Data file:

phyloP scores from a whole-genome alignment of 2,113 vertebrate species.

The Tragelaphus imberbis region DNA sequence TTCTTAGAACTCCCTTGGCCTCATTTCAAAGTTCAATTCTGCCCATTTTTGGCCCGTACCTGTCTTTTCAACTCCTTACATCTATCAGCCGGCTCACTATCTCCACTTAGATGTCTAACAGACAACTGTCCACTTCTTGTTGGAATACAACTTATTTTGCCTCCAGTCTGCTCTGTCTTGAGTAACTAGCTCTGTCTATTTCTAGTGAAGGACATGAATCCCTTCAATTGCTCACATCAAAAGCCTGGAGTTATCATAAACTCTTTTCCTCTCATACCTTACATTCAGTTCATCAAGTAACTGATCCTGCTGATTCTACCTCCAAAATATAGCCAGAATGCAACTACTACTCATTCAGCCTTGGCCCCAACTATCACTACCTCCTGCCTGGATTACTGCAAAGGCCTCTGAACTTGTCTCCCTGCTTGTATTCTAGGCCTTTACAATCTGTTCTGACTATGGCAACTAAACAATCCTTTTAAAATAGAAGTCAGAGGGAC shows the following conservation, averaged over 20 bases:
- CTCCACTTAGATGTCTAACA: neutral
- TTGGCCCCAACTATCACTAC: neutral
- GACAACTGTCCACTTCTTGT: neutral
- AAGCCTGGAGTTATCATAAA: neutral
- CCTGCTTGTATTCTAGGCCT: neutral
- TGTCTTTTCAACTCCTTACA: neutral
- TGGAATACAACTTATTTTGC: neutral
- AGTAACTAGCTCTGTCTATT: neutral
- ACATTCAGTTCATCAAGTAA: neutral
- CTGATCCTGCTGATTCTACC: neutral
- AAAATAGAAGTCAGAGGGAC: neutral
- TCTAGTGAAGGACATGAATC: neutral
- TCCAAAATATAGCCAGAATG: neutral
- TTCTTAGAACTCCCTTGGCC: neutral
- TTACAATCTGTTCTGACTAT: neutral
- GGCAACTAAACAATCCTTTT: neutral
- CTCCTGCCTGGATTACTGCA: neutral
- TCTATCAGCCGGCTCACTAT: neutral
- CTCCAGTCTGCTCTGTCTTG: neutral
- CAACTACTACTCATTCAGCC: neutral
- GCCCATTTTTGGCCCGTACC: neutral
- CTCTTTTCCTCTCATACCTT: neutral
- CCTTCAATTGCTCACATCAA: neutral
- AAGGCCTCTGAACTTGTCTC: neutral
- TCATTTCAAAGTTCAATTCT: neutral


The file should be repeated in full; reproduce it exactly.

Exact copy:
phyloP scores from a whole-genome alignment of 2,113 vertebrate species.

The Tragelaphus imberbis region DNA sequence TTCTTAGAACTCCCTTGGCCTCATTTCAAAGTTCAATTCTGCCCATTTTTGGCCCGTACCTGTCTTTTCAACTCCTTACATCTATCAGCCGGCTCACTATCTCCACTTAGATGTCTAACAGACAACTGTCCACTTCTTGTTGGAATACAACTTATTTTGCCTCCAGTCTGCTCTGTCTTGAGTAACTAGCTCTGTCTATTTCTAGTGAAGGACATGAATCCCTTCAATTGCTCACATCAAAAGCCTGGAGTTATCATAAACTCTTTTCCTCTCATACCTTACATTCAGTTCATCAAGTAACTGATCCTGCTGATTCTACCTCCAAAATATAGCCAGAATGCAACTACTACTCATTCAGCCTTGGCCCCAACTATCACTACCTCCTGCCTGGATTACTGCAAAGGCCTCTGAACTTGTCTCCCTGCTTGTATTCTAGGCCTTTACAATCTGTTCTGACTATGGCAACTAAACAATCCTTTTAAAATAGAAGTCAGAGGGAC shows the following conservation, averaged over 20 bases:
- CTCCACTTAGATGTCTAACA: neutral
- TTGGCCCCAACTATCACTAC: neutral
- GACAACTGTCCACTTCTTGT: neutral
- AAGCCTGGAGTTATCATAAA: neutral
- CCTGCTTGTATTCTAGGCCT: neutral
- TGTCTTTTCAACTCCTTACA: neutral
- TGGAATACAACTTATTTTGC: neutral
- AGTAACTAGCTCTGTCTATT: neutral
- ACATTCAGTTCATCAAGTAA: neutral
- CTGATCCTGCTGATTCTACC: neutral
- AAAATAGAAGTCAGAGGGAC: neutral
- TCTAGTGAAGGACATGAATC: neutral
- TCCAAAATATAGCCAGAATG: neutral
- TTCTTAGAACTCCCTTGGCC: neutral
- TTACAATCTGTTCTGACTAT: neutral
- GGCAACTAAACAATCCTTTT: neutral
- CTCCTGCCTGGATTACTGCA: neutral
- TCTATCAGCCGGCTCACTAT: neutral
- CTCCAGTCTGCTCTGTCTTG: neutral
- CAACTACTACTCATTCAGCC: neutral
- GCCCATTTTTGGCCCGTACC: neutral
- CTCTTTTCCTCTCATACCTT: neutral
- CCTTCAATTGCTCACATCAA: neutral
- AAGGCCTCTGAACTTGTCTC: neutral
- TCATTTCAAAGTTCAATTCT: neutral